2012 Wisconsin Statutes & Annotations
968. Commencement of criminal proceedings.
968.02 Issuance and filing of complaints.


WI Stat § 968.02 (2012 through Act 45) What's This?

968.02 Issuance and filing of complaints.

968.02(1) (1) Except as otherwise provided in this section, a complaint charging a person with an offense shall be issued only by a district attorney of the county where the crime is alleged to have been committed. A complaint is issued when it is approved for filing by the district attorney. The approval shall be in the form of a written endorsement on the complaint.

968.02(2) (2) After a complaint has been issued, it shall be filed with a judge and either a warrant or summons shall be issued or the complaint shall be dismissed, pursuant to s. 968.03. Such filing commences the action.

968.02(3) (3) If a district attorney refuses or is unavailable to issue a complaint, a circuit judge may permit the filing of a complaint, if the judge finds there is probable cause to believe that the person to be charged has committed an offense after conducting a hearing. If the district attorney has refused to issue a complaint, he or she shall be informed of the hearing and may attend. The hearing shall be ex parte without the right of cross-examination.

968.02(4) (4) If the alleged violator under s. 948.55 (2) or 948.60 (2) (c) is or was the parent or guardian of a child who is injured or dies as a result of an accidental shooting, the district attorney may consider, among other factors, the impact of the injury or death on the alleged violator when deciding whether to issue a complaint regarding the alleged violation. This subsection does not restrict the factors that a district attorney may consider in deciding whether to issue a complaint regarding any alleged violation.

History: 1977 c. 449; 1991 a. 139; 1999 a. 185.

A judge abused his discretion in barring the public from a hearing under sub. (3). State ex rel. Newspapers v. Circuit Court, 124 Wis. 2d 499, 370 N.W.2d 209 (1985).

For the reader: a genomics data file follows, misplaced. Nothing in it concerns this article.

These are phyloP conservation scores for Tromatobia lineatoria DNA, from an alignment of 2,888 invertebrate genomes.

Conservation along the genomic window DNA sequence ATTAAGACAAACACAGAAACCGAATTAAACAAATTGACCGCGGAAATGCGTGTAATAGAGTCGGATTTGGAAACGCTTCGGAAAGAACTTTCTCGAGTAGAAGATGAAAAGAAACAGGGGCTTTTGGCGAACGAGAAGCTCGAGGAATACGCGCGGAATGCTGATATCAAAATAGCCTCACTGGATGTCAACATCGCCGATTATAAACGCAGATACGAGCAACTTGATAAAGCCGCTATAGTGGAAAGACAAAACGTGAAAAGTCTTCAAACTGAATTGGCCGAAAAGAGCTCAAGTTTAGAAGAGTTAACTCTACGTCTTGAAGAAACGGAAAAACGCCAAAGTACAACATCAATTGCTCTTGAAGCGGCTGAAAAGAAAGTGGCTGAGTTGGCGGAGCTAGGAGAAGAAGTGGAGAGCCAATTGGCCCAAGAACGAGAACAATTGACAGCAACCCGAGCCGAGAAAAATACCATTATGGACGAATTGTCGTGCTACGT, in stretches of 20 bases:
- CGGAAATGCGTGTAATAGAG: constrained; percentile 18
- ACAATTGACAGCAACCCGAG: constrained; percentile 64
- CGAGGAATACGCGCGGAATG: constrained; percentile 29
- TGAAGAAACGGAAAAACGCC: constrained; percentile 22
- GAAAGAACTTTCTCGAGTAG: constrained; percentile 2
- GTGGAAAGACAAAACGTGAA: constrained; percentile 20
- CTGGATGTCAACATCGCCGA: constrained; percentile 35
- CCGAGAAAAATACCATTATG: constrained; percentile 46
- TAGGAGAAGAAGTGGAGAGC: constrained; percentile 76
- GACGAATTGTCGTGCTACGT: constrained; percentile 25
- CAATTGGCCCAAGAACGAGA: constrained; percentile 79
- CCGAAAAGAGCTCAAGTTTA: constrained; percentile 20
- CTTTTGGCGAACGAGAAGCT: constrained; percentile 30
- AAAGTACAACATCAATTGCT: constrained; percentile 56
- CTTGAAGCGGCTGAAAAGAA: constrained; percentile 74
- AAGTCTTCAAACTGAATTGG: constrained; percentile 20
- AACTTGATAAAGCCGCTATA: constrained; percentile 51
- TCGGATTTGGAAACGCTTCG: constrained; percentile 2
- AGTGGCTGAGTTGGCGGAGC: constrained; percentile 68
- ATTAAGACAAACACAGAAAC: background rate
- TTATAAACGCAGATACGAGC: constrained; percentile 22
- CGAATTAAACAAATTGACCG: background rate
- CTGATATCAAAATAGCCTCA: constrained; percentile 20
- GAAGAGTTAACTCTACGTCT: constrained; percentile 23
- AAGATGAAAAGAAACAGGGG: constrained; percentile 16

A judge's order under sub. (3) is not appealable. Gavcus v. Maroney, 127 Wis. 2d 69, 377 N.W.2d 201 (Ct. App. 1985).

Sub. (3) does not give a trial court authority to order a district attorney to file different or additional charges than those already brought. Unnamed Petitioner v. Walworth Circuit Ct., 157 Wis. 2d 157, 458 N.W.2d 575 (Ct. App. 1990).

Sub. (3) does not confer upon the person who is the subject of a proposed prosecution the right to participate in any way or to obtain reconsideration of the ultimate decision reached. A defendant named in a complaint issued pursuant to sub. (3) has the same opportunity to challenge in circuit court the legal and factual sufficiency of that complaint as a defendant named in a complaint issued pursuant to sub. (1). Kalal v. Dane County, 2004 WI 58, 271 Wis. 2d 633, 681 N.W.2d 110, 02-2490.

A refusal to issue a complaint under sub. (3) may be proven directly or circumstantially, by inferences reasonably drawn from words and conduct. The refusal can be open and explicit or indirect and inferred. Inaction alone will ordinarily not support an inference of a refusal to prosecute. Kalal v. Dane County, 2004 WI 58, 271 Wis. 2d 633, 681 N.W.2d 110, 02-2490.

Forms similar to the uniform traffic citation that are used as complaints to initiate criminal prosecutions in certain misdemeanor cases are sufficient to confer subject matter jurisdiction on the court but any conviction that results from their use in the manner described in the opinion is null and void; ss. 968.02, 968.04, 971.01, 971.04, 971.05, and 971.08 are discussed. 63 Atty. Gen. 540.

Judicial scrutiny of prosecutorial discretion in decision not to file complaint. Becker. 71 MLR 749 (1988).

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